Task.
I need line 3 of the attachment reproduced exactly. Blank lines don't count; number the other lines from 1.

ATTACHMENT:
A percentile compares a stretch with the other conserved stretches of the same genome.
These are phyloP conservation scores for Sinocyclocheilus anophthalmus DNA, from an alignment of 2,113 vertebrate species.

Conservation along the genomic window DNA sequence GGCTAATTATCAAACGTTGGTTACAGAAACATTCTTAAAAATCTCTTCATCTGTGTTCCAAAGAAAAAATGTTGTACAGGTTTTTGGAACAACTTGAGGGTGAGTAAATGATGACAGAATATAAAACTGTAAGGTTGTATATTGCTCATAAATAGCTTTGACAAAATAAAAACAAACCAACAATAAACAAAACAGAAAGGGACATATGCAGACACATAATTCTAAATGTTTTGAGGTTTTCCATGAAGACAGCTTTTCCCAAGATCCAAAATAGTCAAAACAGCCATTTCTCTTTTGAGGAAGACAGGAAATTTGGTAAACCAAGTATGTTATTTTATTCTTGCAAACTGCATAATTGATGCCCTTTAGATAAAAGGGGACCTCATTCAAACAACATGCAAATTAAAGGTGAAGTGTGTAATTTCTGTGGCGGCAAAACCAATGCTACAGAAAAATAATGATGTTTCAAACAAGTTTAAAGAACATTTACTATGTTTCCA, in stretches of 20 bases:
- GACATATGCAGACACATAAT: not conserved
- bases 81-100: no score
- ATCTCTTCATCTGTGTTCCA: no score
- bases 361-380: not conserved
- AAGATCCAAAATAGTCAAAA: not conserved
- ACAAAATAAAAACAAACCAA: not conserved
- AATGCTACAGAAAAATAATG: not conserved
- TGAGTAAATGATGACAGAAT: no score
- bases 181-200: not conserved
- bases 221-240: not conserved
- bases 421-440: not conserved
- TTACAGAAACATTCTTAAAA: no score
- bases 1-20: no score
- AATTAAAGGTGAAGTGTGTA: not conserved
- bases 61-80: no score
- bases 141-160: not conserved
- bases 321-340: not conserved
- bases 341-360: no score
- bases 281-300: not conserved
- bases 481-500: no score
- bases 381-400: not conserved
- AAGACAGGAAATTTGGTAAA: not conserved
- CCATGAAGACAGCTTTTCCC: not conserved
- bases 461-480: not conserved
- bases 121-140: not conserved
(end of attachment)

Conservation along the genomic window DNA sequence GGCTAATTATCAAACGTTGGTTACAGAAACATTCTTAAAAATCTCTTCATCTGTGTTCCAAAGAAAAAATGTTGTACAGGTTTTTGGAACAACTTGAGGGTGAGTAAATGATGACAGAATATAAAACTGTAAGGTTGTATATTGCTCATAAATAGCTTTGACAAAATAAAAACAAACCAACAATAAACAAAACAGAAAGGGACATATGCAGACACATAATTCTAAATGTTTTGAGGTTTTCCATGAAGACAGCTTTTCCCAAGATCCAAAATAGTCAAAACAGCCATTTCTCTTTTGAGGAAGACAGGAAATTTGGTAAACCAAGTATGTTATTTTATTCTTGCAAACTGCATAATTGATGCCCTTTAGATAAAAGGGGACCTCATTCAAACAACATGCAAATTAAAGGTGAAGTGTGTAATTTCTGTGGCGGCAAAACCAATGCTACAGAAAAATAATGATGTTTCAAACAAGTTTAAAGAACATTTACTATGTTTCCA, in stretches of 20 bases: